The complexities of the oil and gas industry can make keeping up with all the terms and definitions related to drilling difficult. To simplify things, we’ve compiled a glossary of the most important terms related to drilling and to the oil and gas industry.
Oilfield Glossary of Terms
To pause or stop drilling operations or production from a well. Reasons for abandoning are if a well is a dry hole or if it’s not producing enough to be kept active.
To increase the flow of oil or gas in drilling, hydrochloric acid can be pumped into the well. The acid works to break down limestone, reducing the restrictions the oil or gas was previously facing to increase flow.
AESC Association of Energy Service Companies:
This association provides training materials and represents the interests of energy service employees within the oil and gas industry.
API – Monogram:
The logo of the American Petroleum Institute (API) is added to equipment that meets their minimum standards. API also provides industry-related publications about recommended practices and standards.
Used to describe any method for retrieving oil from a well and bringing it to the surface after the well ceases to produce.
Natural gas that’s created with crude oil from the same resevoir.
The part of a separation vessel used to temporarily slow the flow of fluids; needed when attempting to separate oil and water.
A steel bar that supports the swivel and connects it to the hook; resembles the handle of a bucket.
Barrel of Oil Equivalent (BOE):
The amount of oil barrels produced from a site each day.
A steel bar that supports the swivel and connects it to the hook. Resembles the handle of a bucket.
An extremely viscous form of crude oil that contains sulfer and other metals; to be produced, bitumen must be heated or combined with lighter hydrocarbons.
An oil and gas limited partnership that has not comitted to a single lease or property yet.
Occurs when down-hole pressure gas is not properly balanced with the weight of the drilling mud; the uncontrolled flow of gas, oil, or other fluids.
As a noun, a bore is the inside diameter of a pipe or drilled hole. As a verb, bore means to penetrate a surface with a rotary tool.
An acronym for British Thermal Unit, BTU is a measurement to describe the amount of heat generated from burning oil or gas.
A rope, wire or braid of strong fibers.
A well that has the casing already inserted. The opposite of a cased hole is an open hole.
A steel pipe that’s placed in an oil or gas well after drilling is completed to prevent the well hole from caving in. Casing also prevents fluids from moving from one formation (like groundwater) to another and helps in well control.
Drill Rig: The machinery that’s used to drill oil and gas wells. There are two types of drill rigs: rotary and cable tools, with rotary drill rigs being more efficient.
A large wrench used for turning casing tubulurs when making up or breaking out casing.
A long, but small in diameter pipe that is used to replace jointed pipes in certain types of drilling, completion, and workover operations.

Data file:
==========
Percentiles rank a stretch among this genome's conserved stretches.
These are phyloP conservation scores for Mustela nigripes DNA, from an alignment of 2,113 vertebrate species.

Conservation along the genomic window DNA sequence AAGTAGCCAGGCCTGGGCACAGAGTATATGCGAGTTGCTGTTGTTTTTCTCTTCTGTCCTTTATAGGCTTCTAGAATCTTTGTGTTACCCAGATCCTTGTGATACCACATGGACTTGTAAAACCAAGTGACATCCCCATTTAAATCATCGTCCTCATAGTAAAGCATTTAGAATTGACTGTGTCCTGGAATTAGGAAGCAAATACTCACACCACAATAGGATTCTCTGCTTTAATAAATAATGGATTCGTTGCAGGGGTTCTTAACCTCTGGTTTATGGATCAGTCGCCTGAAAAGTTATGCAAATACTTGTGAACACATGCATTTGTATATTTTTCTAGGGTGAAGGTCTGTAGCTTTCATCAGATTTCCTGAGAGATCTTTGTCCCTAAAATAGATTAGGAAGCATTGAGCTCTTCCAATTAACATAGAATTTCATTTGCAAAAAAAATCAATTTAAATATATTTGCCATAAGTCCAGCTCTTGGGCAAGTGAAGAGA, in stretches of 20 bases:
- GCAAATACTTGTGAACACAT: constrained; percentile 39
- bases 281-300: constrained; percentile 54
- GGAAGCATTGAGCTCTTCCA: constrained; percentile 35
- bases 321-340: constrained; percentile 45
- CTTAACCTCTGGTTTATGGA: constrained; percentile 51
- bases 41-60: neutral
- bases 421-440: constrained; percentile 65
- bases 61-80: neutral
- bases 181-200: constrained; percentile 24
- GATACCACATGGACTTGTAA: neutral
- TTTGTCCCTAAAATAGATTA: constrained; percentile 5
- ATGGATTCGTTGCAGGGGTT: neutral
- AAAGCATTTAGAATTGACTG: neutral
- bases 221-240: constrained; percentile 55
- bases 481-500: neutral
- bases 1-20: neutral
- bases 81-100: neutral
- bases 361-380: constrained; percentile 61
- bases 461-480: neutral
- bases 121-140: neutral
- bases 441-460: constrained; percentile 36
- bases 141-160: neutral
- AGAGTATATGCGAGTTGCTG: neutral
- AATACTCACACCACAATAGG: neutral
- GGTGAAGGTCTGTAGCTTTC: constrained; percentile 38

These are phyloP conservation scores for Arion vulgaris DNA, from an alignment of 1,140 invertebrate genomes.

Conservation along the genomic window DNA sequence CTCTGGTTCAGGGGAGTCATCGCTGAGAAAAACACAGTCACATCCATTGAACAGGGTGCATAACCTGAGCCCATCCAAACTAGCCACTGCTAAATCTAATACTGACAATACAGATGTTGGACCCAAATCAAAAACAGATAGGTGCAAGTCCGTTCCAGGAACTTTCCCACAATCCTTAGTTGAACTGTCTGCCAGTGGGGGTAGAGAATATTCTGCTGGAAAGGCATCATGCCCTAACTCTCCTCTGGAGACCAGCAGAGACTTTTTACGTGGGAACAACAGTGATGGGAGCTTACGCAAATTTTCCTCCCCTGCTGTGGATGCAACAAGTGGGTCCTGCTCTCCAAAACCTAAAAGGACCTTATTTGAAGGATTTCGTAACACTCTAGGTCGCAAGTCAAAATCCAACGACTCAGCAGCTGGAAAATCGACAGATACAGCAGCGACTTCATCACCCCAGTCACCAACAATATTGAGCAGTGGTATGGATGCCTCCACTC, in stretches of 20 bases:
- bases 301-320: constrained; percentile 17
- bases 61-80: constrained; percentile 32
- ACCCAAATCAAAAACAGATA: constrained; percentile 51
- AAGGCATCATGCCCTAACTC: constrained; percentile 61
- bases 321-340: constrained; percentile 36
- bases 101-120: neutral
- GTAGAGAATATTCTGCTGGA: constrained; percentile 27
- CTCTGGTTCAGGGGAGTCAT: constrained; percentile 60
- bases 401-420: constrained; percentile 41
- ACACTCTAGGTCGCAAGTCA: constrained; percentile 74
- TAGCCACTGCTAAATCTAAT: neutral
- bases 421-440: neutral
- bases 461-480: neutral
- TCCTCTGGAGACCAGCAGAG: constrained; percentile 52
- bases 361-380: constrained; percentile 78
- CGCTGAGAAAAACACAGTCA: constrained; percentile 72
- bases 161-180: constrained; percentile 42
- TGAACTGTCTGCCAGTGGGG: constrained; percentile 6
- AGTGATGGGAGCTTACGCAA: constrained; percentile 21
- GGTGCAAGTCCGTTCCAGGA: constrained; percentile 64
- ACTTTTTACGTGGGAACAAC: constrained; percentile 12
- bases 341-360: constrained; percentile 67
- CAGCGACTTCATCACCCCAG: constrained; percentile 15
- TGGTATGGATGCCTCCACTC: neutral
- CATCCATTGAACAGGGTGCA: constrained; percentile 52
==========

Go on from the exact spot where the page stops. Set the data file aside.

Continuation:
A well that produces enough to pay for it’s production costs and leave enough oil and gas to be sold for revenue.
Used to describe all activities between drilling to casing point and putting the well to production. Includes cleaning out the well bore, setting the casing and tubing, adding surface equipment, and perforating the casing.
An engine that is used to increase natural gas pressure so that it can more easily flow through the pipeline.
Oil’s form as it comes directly from the ground; it’s a mixture including naturally occurring liquid hydrocarbons.
The loss in mineral deposits as the well is produced.
Depletion (Gas) Drive:
When drilling into an oil source, free gas in the well expands and allows the oil to flow into wellbore and up to the surface; also known as a solution gas drive.
A well that’s drilled in a proven oil or gas reservoir at the depth of proven productivity.
A removable, steel, serrated piece that fits into the jaws of tongs. Die inserts grip drill pipes, drill collars and casing while the tongs are making up or breaking out pipe.
A tool used to shape, form, or finish other tools or pieces of metal.
An internal-combustion engine frequently used for powering drilling rigs. A diesel engine is a high-compression engine that draws air into its cylinders and compresses the air to very high pressures; ignition then occurs as fuel is injected into the compressed, hot air. Combustion takes place in the cylinder above the piston; the combustion then powers the piston.
Also called a dip meter or dip log, this surveying method determines the direction and angle of a formation dip in relation to the borehole to provide geological structure of the formation.
Drilling in the opposite direction of a wellbore from the vertical. Directional drilling uses rotary steerable tools to move around rocks or other obstructions to continue drilling.
The industry that includes: oil refineries, petrochemical plants, petroleum products distributors, retail outlets and natural gas distribution companies. The Downstream operates anywhere oil, plastics and natural gases are used.
The cutting or boring element used to access oil or gas in the drilling process. Not only are most bits roller-cone bits, but the drill bit also typically includes both the cutting element and the circulating element.
A heavy steel tube that’s placed between the drill pipe and the bit in the drill stem. Drill collars are used to add weight to the bit to make drilling easier.
A piece of seamless tubing used to rotate the bit and circulate the drilling fluid. The pipe joints are usually about 30 feet long and are joined together by tool joints.
The machinery that’s used to drill oil and gas wells. There are two types of drill rigs: rotary and cable tools, with rotary drill rigs being more efficient.